Even today, agoraphobes have it pretty easy. Groceries, meals, laundry, supplies, products — almost nothing is out of reach for people who’d rather not get out into the world. But with an AR headset, agoraphobia will reach new heights. Users will be able to preview purchases — be it attire, decorations, or furniture — from the comfort of their own homes. Exciting concerts will no longer require people to exit their den: Magic Leap wants to stream concerts in 3D AR to whatever venue users prefer. So too for sports: people with AR headsets will be able to project virtual screens with alternate camera angles, statistics, and Twitter feeds onto the walls of their apartments. Or, better yet:

For example, the user may track an alternative route for a wide receiver. The AR system may make no changes to the actions of the players, except the selected wide receiver, the quarterback, and any defensive players who would cover the wide receiver. An entire virtual fantasy play may be played out, which may even produce a different outcome than the actual play. This may occur, for example, during an advertising break or time out during the game.

One Patent Author Was Pretty Tired While He Wrote

Because who doesn’t equate coffee with the Madagascan jungle:

When the user receives the cup of coffee that he has ordered, or upon detection by the system of some other pertinent parameter, the system may display one or more time-based augmented or virtual reality images, video, and/or sound in the local environment with the display device, such as a Madagascar jungle scene from the walls and ceilings, with or without jungle sounds and other effects, either static or dynamic.

This Sounds Downright Creepy

In yet another example, the system may include various forms of “super vision,” like telescope vision, see-through vision, infrared vision, God’s vision, etc.

There’s No Limit to Possible User Interfaces

User interfaces are what you use to interact with a technology. Magic Leap sees several potential virtual UIs. One could be a social media tree that a user plants, with each branch providing a particular media or action. Another is a spiderweb, employing much the same idea. The patent also outlines designs for pull strings, which the user yanks to trigger some action, a paint bucket, which the user splashes on a surface to provide options, and a finger brush, with which the user draws out a menu.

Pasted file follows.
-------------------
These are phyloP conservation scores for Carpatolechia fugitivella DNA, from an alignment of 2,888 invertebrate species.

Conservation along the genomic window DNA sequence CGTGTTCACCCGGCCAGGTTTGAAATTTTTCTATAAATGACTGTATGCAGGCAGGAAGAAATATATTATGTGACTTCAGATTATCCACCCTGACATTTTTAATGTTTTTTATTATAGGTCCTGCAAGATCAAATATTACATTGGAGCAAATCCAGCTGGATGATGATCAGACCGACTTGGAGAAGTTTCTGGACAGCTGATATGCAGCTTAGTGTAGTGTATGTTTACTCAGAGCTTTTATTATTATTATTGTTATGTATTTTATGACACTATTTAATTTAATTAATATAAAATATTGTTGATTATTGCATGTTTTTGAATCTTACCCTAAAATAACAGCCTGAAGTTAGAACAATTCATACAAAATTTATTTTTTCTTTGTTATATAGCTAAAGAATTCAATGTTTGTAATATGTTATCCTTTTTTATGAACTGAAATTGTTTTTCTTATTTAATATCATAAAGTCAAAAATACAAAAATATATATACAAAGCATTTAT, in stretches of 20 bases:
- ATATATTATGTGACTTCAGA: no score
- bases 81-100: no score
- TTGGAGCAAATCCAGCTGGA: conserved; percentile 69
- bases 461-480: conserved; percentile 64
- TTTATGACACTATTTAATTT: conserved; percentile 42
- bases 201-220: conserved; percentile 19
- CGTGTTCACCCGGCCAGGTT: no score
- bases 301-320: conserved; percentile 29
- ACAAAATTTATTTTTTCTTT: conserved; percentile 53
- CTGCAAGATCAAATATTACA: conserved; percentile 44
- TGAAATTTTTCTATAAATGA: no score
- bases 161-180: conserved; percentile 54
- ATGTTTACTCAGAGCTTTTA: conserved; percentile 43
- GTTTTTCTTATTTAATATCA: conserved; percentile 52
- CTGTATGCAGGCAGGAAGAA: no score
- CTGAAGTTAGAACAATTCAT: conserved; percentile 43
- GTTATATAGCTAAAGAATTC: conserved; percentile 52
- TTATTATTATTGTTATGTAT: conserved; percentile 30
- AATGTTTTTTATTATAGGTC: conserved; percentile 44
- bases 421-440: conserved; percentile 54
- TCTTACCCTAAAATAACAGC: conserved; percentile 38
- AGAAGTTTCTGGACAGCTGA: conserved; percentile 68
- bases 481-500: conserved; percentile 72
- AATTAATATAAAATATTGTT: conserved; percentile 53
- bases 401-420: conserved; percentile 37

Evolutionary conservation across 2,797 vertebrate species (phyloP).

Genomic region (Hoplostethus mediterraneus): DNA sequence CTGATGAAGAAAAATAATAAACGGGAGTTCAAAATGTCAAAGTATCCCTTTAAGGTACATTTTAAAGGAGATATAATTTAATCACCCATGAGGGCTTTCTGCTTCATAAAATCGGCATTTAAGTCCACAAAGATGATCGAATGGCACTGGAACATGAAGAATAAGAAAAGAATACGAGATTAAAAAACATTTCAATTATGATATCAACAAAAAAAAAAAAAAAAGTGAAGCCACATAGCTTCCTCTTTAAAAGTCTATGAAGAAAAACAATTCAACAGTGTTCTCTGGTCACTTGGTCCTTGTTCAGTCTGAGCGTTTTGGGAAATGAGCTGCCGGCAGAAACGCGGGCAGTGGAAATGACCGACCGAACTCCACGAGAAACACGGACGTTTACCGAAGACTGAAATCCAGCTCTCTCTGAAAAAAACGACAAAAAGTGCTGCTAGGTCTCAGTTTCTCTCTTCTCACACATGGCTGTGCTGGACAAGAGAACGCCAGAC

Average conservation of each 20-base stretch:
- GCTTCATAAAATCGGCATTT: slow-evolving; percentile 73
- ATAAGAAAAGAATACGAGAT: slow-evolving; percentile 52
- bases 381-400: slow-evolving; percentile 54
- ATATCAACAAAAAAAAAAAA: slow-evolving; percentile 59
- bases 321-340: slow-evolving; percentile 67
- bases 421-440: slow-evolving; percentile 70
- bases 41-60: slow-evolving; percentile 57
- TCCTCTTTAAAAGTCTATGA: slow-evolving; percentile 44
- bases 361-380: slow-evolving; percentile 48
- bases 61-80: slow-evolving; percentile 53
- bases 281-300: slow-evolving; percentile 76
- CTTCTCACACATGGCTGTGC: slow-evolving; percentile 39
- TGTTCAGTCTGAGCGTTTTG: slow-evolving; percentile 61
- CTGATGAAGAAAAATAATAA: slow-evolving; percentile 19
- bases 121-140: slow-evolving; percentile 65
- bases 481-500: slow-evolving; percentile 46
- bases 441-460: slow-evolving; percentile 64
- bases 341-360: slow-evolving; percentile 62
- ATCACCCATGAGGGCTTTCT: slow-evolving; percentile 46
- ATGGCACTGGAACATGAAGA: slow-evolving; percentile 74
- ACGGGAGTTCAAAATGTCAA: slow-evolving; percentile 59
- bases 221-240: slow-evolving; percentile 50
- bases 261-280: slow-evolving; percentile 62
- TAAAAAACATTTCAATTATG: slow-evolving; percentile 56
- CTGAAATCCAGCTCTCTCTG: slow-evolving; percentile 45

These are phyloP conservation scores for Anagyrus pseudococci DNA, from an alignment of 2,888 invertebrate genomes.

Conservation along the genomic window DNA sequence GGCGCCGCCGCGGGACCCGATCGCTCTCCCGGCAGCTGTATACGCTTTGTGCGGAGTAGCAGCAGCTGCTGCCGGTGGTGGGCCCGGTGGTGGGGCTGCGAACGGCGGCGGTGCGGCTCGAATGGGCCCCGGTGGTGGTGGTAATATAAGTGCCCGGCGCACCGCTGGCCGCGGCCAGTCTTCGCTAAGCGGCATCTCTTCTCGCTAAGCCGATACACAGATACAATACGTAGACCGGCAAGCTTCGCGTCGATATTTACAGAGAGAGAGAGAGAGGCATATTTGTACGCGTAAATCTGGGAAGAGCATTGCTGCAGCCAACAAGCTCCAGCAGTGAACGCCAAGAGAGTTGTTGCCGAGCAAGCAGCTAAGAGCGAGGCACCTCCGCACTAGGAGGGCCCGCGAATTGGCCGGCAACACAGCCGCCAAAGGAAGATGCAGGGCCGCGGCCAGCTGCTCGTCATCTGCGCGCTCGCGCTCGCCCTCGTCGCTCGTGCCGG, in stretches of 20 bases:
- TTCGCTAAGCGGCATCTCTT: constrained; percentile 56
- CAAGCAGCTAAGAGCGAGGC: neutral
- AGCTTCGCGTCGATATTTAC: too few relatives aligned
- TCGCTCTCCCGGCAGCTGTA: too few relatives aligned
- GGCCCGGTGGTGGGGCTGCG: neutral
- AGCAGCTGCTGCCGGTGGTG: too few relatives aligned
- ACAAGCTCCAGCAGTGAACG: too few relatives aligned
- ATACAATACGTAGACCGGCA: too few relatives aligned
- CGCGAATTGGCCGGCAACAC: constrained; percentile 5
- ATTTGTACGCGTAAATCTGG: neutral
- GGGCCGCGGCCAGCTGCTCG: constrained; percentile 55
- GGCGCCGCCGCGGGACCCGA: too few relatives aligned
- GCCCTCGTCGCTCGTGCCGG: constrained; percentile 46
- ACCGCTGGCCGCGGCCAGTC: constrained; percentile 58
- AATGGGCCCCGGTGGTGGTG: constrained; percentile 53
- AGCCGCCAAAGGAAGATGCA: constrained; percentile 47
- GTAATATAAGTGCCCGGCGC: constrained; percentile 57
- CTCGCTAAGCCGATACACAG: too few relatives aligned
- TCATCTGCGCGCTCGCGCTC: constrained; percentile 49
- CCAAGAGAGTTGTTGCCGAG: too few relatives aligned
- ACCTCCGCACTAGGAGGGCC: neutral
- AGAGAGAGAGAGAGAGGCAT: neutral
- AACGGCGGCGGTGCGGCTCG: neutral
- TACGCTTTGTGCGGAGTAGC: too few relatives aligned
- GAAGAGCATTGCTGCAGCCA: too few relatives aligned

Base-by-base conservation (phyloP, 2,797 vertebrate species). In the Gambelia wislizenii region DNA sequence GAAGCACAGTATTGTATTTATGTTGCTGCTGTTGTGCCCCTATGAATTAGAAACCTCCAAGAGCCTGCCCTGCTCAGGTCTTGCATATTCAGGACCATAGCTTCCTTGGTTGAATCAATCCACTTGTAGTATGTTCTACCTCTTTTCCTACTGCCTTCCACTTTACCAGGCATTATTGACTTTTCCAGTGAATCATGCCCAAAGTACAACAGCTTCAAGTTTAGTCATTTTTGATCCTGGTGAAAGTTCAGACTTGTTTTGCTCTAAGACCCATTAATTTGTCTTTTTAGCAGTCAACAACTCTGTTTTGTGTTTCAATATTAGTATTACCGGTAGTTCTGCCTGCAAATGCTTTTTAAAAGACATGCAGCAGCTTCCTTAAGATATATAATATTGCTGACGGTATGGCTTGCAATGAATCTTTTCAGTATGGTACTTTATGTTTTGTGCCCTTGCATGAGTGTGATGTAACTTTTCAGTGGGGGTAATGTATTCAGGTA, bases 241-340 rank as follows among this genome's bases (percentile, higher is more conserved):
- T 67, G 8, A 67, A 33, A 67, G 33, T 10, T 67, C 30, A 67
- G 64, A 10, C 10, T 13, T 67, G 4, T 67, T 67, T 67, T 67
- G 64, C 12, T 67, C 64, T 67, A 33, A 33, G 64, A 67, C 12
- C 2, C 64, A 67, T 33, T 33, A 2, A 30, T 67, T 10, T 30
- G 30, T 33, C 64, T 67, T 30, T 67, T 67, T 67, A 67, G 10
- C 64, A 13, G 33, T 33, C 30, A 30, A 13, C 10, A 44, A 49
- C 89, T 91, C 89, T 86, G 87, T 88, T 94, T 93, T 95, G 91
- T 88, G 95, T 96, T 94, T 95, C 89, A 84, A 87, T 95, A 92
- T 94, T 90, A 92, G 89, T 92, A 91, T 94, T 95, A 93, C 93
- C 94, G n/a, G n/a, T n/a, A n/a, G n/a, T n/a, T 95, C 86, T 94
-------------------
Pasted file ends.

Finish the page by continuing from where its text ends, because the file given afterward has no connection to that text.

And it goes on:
Flicka Da Wrist

Your hands will be the key to immersive and intuitive VR and AR experiences. But coming up with the right gestures is no small task, and patenting them is something else entirely. There are paragraphs upon paragraphs in some of these patents that detail just how a finger would touch another finger so as to yield a particular virtual interface. A few months ago, Leap Motion’s Holz shared some such concepts. There’s no limit: from the simplest gesture to the most complex, hands can control anything in the virtual space. Locking down those potentialities takes thousands upon thousands of words. These companies are racing to do so.

All Work and No Play Makes Jack a Dull Boy

VR and AR companies are pretty thrilled about what their headsets will do for workplaces. Mundane factory jobs could be gamified, as could, say, warehouse training courses. Employers could virtually “motivate” unproductive workers, using the headsets themselves to track productivity.

From the patent: “Because the AR system is constantly capturing images and videos, the AR system may detect unproductive behavior (e.g., unrelated internet browsing, low productivity, etc.), and may appropriately render virtual content to help motivate the user.)”

And these companies have imagined and patented many other augmented work experiences. Architects and industrial designers could concept in AR. Surgeons could control robotic tools or preview upcoming procedures. Et cetera.

Grocery Shopping Will Never Be the Same

Just two examples, though these patents cover far more hypothetical ground:

One or more virtual effects may cause a bottle of wine to recommend a cheese that goes well with the wine.

Number two:

The effects may include an image of a skinny version of the user, which is rendered in response to the user looking at a high calorie product.

This Could Go One of Two Ways

In another embodiment, the AR system may automatically display virtual content that has a calming effect on the patient. Or, in another embodiment, the AR system may be linked to a drug delivery system that may immediately administer prescribed medication whenever the patient displays a certain kind of behavior.


There’s no doubt that some if not many of these wacky ideas will make their way out of hypothetical land and into reality. Many of them — like gamifying employee training and exercise (which latter concept Pokémon Go proved) — are sensible. But it’s also likely that, like, for instance, iPhones, many truly novel AR advances will only happen once the headsets become commonplace. Until that day, the rush to scoop up intellectual property is sure to continue.